Toyota turned a corporate corner this week, introducing what it calls the "reinvented" 2012 Camry at a Paramount Studios back lot in Los Angeles.
Toyota has a lot riding on this launch after the double blows of reliability questions and the earthquake/tsunami disaster that shut down Japan's automotive industry.
This introduction was important enough that CEO Akio Toyoda was at Toyota's Georgetown, K.Y., plant for the event. That plant, which has built 6.7 million Camrys over the past 25 years, is building the new version.
The Camry has been this country's best selling car for 13 of the last 14 years and Toyota constantly touts the fact that 90 percent of the Camrys sold in the last 15 years are still on the road. That's a big ownership base, one the company is hoping will keep Camry atop the midsize segment. The recently launched Hyundai Sonata and Kia Optima have been well received, Ford's Fusion is a consistent and roomy rival, and new versions of the Chevrolet Malibu, Accord, and Nissan Maxima are scheduled to hit the market next year.
The new Camry is scheduled to hit showrooms on Oct. 3 with a heavy advertising campaign starting Oct. 17 and running through the Super Bowl. Expect to hear a lot about how the hybrid Camry achieves the magic 40 miles per gallon level.
Toyota is offering the Camry in four trim levels: L, LE, XLE and SE. Starting price is $22,500 for the LE and $24,725 for the XLE. Toyota vice president Bob Carter said the Camry is the first unit in a parade of 12 product launches within a year. The Tacoma pickup truck, Prius V, Yaris, and Scion tC are next to come.
At first glance, the new Camry looks a lot like its predecessor, just a little lower and wider with an aerodynamic skirt in front that wraps around to the sides as accentuated rocker panel treatment. From the front the Camry appears to have a flatter (and flattering) front grille treatment.
The base 2.5-liter four-cylinder (178 horsepower) and 3.5-liter V-6 (268 horsepower) have been tweaked. The four is rated at 25 mpg city and 35 highway. What's newest for the Camry wasn't as obvious in the webcast. That would be the redesigned interiors and the hybrid version.
Toyota says that while the Camry's exterior dimensions remain the same, its engineers have squeezed extra space in the interior, which has a new and (sorely needed) upscale look.
The 2012 hybrid (available in LE and XLE trims) has a reworked version of Toyota's industry-leading Synergy Drive hybrid system which will have a new 2.5-liter four-cylinder engine and a 30 percent increase in fuel economy to 43 city and 39 highway. Carter said Toyota has dropped the price for the LE hybrid by $1,150 to $25,900.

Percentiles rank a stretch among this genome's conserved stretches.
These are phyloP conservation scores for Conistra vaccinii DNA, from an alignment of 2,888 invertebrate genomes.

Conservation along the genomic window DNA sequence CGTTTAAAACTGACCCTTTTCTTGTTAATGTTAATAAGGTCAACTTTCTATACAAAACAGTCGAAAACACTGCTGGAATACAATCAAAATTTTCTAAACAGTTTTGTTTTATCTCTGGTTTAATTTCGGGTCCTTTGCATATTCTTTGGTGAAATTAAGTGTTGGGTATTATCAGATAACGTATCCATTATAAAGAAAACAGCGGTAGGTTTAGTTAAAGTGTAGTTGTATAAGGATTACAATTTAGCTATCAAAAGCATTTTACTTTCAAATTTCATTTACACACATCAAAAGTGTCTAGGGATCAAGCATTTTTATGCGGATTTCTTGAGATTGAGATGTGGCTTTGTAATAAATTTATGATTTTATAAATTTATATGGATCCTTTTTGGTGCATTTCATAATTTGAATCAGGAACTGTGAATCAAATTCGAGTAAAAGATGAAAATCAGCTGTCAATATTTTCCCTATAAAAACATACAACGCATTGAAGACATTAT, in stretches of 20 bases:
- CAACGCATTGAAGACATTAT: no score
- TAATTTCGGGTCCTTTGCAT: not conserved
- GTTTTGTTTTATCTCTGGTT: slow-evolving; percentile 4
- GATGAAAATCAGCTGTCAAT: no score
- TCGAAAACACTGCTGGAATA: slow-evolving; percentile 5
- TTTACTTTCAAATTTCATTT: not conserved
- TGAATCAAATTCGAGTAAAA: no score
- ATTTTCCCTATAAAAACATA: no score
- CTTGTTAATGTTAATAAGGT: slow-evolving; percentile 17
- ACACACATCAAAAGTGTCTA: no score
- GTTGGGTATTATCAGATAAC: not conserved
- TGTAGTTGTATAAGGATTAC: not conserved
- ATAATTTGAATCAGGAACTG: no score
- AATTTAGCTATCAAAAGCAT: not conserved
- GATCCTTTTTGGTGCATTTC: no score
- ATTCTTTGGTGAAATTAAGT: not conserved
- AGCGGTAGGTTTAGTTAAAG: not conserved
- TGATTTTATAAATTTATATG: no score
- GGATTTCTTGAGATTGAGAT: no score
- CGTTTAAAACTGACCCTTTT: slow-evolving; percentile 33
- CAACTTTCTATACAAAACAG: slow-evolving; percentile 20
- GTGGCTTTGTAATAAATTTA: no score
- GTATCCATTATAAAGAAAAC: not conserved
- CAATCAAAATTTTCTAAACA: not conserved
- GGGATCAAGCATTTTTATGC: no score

Toyota is addressing the issue of connectivity with its Entune multimedia system, which incorporates drivers' smartphones to access navigation, entertainment, and information services while supporting mobile apps such as Bing, OpenTable, and movietickets.com. Toyota also claims its voice-recognition will be "best-in-class."
While Toyota's reputation has been built on safety, reliability, and being the "responsible" choice, it's also been described as plain vanilla. Those seeking a sportier Camry can chose the SE, which features a specially tuned suspension and enhanced seats.
The company also looks to capitalize on its NASCAR racing success over the past five years, including more than 100 victories, three manufacturers titles, and a driver's championship. The new Camry will be the pace car at next February's NASCAR season-opening Daytona 500.
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About Boston Overdrive
|Clifford Atiyeh is an automotive writer and car enthusiast . He has spent his entire life driving cars he doesn't own.
In the garage: 1995 21-speed Iron Horse, 2002 Jeep Wrangler X (by association)
|Bill Griffith is a veteran Boston Globe reporter, having reviewed cars for more than 10 years and serving as assistant sports editor for 25 years. He was also the paper's sports media columnist.
In the garage: 2006 Subaru Baja
|John Paul is public affairs manager for AAA Southern New England, a certified mechanic, and a Globe columnist. He hosts a weekly radio show on WROL.
In the garage: Hyundai Sante Fe, Chrysler PT Cruiser convertible
|Craig Fitzgerald has been writing about cars, motorcycles, and the automotive industry since 1999. He is the former editor of Hemmings Sports & Exotic Car.
In the garage: 1968 Buick Riviera, 1996 Buick Roadmaster, 1974 Honda CB450
|Keith Griffin is president of the New England Motor Press Association and edits the used car section on About.com. He also writes for the Hartford Business Journal and various weekly newspapers in Connecticut.
In the garage: Mazda 5, Dodge Neon
|George Kennedy is a senior writer for WheelsTV in Acton, which produces video reviews for Yahoo, MSN, and other auto websites.
In the garage: Lifted 1999 Jeep Cherokee